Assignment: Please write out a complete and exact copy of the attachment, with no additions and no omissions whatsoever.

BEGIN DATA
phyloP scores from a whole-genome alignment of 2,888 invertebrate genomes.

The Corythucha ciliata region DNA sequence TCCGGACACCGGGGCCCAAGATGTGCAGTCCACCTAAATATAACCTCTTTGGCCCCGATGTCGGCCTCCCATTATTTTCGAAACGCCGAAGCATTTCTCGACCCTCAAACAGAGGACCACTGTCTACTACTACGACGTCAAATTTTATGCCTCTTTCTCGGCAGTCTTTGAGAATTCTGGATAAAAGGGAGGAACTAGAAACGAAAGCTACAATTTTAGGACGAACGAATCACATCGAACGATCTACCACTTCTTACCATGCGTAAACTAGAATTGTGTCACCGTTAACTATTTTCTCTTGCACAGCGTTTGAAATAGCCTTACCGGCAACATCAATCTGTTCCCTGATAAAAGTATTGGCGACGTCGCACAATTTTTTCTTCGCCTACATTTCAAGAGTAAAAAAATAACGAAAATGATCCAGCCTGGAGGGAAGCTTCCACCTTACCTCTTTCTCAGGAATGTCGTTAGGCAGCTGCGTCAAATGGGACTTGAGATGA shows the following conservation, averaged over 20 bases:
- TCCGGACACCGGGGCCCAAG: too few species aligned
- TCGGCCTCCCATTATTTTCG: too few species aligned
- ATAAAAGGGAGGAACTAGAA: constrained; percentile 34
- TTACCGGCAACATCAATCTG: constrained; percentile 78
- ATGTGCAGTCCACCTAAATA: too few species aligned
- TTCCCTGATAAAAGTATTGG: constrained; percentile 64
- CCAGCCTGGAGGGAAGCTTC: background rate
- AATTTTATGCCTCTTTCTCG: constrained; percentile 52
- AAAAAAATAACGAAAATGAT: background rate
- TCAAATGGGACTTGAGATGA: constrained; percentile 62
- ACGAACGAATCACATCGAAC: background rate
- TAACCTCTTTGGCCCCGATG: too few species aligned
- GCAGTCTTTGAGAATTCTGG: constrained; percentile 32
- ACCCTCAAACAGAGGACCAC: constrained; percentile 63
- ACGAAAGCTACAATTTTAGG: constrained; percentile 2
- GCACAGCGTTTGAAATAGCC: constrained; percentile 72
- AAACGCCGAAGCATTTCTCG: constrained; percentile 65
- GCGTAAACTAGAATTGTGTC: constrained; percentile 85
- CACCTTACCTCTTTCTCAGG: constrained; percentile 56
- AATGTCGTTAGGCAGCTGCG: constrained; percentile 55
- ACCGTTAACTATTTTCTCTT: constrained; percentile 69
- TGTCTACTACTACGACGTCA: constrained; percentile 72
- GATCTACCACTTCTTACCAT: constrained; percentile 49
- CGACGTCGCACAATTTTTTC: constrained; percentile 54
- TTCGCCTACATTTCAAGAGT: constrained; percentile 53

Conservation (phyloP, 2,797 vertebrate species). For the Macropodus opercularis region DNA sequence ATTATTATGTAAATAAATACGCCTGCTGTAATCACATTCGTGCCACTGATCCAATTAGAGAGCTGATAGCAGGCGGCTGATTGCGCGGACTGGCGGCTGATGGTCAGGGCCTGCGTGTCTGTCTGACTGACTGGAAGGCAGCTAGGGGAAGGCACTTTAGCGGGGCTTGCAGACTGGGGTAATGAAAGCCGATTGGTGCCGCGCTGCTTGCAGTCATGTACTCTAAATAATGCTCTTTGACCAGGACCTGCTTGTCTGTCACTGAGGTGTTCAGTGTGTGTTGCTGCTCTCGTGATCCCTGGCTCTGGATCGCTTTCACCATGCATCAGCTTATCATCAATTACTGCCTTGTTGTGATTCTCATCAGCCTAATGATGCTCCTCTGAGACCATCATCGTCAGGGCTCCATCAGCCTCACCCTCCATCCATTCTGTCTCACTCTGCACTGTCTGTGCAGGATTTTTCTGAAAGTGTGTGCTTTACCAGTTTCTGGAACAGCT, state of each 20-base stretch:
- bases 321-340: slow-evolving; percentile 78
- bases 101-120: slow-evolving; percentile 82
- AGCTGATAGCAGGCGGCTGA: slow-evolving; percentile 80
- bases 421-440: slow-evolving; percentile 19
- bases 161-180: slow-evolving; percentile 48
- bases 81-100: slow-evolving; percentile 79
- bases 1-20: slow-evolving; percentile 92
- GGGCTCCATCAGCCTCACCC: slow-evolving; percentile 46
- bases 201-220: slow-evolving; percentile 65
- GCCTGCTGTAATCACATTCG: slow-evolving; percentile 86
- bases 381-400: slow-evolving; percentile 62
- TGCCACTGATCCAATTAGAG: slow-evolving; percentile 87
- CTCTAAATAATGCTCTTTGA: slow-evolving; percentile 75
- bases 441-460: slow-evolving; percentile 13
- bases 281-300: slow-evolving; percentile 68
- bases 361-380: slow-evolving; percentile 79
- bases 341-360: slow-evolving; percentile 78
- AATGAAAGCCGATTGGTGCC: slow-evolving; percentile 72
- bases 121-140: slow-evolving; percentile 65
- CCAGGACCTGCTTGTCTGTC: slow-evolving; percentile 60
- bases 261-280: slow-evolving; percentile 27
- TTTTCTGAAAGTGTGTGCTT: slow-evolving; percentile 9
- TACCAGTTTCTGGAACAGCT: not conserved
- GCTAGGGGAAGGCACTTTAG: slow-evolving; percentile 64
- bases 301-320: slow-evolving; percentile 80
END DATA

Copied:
phyloP scores from a whole-genome alignment of 2,888 invertebrate genomes.

The Corythucha ciliata region DNA sequence TCCGGACACCGGGGCCCAAGATGTGCAGTCCACCTAAATATAACCTCTTTGGCCCCGATGTCGGCCTCCCATTATTTTCGAAACGCCGAAGCATTTCTCGACCCTCAAACAGAGGACCACTGTCTACTACTACGACGTCAAATTTTATGCCTCTTTCTCGGCAGTCTTTGAGAATTCTGGATAAAAGGGAGGAACTAGAAACGAAAGCTACAATTTTAGGACGAACGAATCACATCGAACGATCTACCACTTCTTACCATGCGTAAACTAGAATTGTGTCACCGTTAACTATTTTCTCTTGCACAGCGTTTGAAATAGCCTTACCGGCAACATCAATCTGTTCCCTGATAAAAGTATTGGCGACGTCGCACAATTTTTTCTTCGCCTACATTTCAAGAGTAAAAAAATAACGAAAATGATCCAGCCTGGAGGGAAGCTTCCACCTTACCTCTTTCTCAGGAATGTCGTTAGGCAGCTGCGTCAAATGGGACTTGAGATGA shows the following conservation, averaged over 20 bases:
- TCCGGACACCGGGGCCCAAG: too few species aligned
- TCGGCCTCCCATTATTTTCG: too few species aligned
- ATAAAAGGGAGGAACTAGAA: constrained; percentile 34
- TTACCGGCAACATCAATCTG: constrained; percentile 78
- ATGTGCAGTCCACCTAAATA: too few species aligned
- TTCCCTGATAAAAGTATTGG: constrained; percentile 64
- CCAGCCTGGAGGGAAGCTTC: background rate
- AATTTTATGCCTCTTTCTCG: constrained; percentile 52
- AAAAAAATAACGAAAATGAT: background rate
- TCAAATGGGACTTGAGATGA: constrained; percentile 62
- ACGAACGAATCACATCGAAC: background rate
- TAACCTCTTTGGCCCCGATG: too few species aligned
- GCAGTCTTTGAGAATTCTGG: constrained; percentile 32
- ACCCTCAAACAGAGGACCAC: constrained; percentile 63
- ACGAAAGCTACAATTTTAGG: constrained; percentile 2
- GCACAGCGTTTGAAATAGCC: constrained; percentile 72
- AAACGCCGAAGCATTTCTCG: constrained; percentile 65
- GCGTAAACTAGAATTGTGTC: constrained; percentile 85
- CACCTTACCTCTTTCTCAGG: constrained; percentile 56
- AATGTCGTTAGGCAGCTGCG: constrained; percentile 55
- ACCGTTAACTATTTTCTCTT: constrained; percentile 69
- TGTCTACTACTACGACGTCA: constrained; percentile 72
- GATCTACCACTTCTTACCAT: constrained; percentile 49
- CGACGTCGCACAATTTTTTC: constrained; percentile 54
- TTCGCCTACATTTCAAGAGT: constrained; percentile 53

Conservation (phyloP, 2,797 vertebrate species). For the Macropodus opercularis region DNA sequence ATTATTATGTAAATAAATACGCCTGCTGTAATCACATTCGTGCCACTGATCCAATTAGAGAGCTGATAGCAGGCGGCTGATTGCGCGGACTGGCGGCTGATGGTCAGGGCCTGCGTGTCTGTCTGACTGACTGGAAGGCAGCTAGGGGAAGGCACTTTAGCGGGGCTTGCAGACTGGGGTAATGAAAGCCGATTGGTGCCGCGCTGCTTGCAGTCATGTACTCTAAATAATGCTCTTTGACCAGGACCTGCTTGTCTGTCACTGAGGTGTTCAGTGTGTGTTGCTGCTCTCGTGATCCCTGGCTCTGGATCGCTTTCACCATGCATCAGCTTATCATCAATTACTGCCTTGTTGTGATTCTCATCAGCCTAATGATGCTCCTCTGAGACCATCATCGTCAGGGCTCCATCAGCCTCACCCTCCATCCATTCTGTCTCACTCTGCACTGTCTGTGCAGGATTTTTCTGAAAGTGTGTGCTTTACCAGTTTCTGGAACAGCT, state of each 20-base stretch:
- bases 321-340: slow-evolving; percentile 78
- bases 101-120: slow-evolving; percentile 82
- AGCTGATAGCAGGCGGCTGA: slow-evolving; percentile 80
- bases 421-440: slow-evolving; percentile 19
- bases 161-180: slow-evolving; percentile 48
- bases 81-100: slow-evolving; percentile 79
- bases 1-20: slow-evolving; percentile 92
- GGGCTCCATCAGCCTCACCC: slow-evolving; percentile 46
- bases 201-220: slow-evolving; percentile 65
- GCCTGCTGTAATCACATTCG: slow-evolving; percentile 86
- bases 381-400: slow-evolving; percentile 62
- TGCCACTGATCCAATTAGAG: slow-evolving; percentile 87
- CTCTAAATAATGCTCTTTGA: slow-evolving; percentile 75
- bases 441-460: slow-evolving; percentile 13
- bases 281-300: slow-evolving; percentile 68
- bases 361-380: slow-evolving; percentile 79
- bases 341-360: slow-evolving; percentile 78
- AATGAAAGCCGATTGGTGCC: slow-evolving; percentile 72
- bases 121-140: slow-evolving; percentile 65
- CCAGGACCTGCTTGTCTGTC: slow-evolving; percentile 60
- bases 261-280: slow-evolving; percentile 27
- TTTTCTGAAAGTGTGTGCTT: slow-evolving; percentile 9
- TACCAGTTTCTGGAACAGCT: not conserved
- GCTAGGGGAAGGCACTTTAG: slow-evolving; percentile 64
- bases 301-320: slow-evolving; percentile 80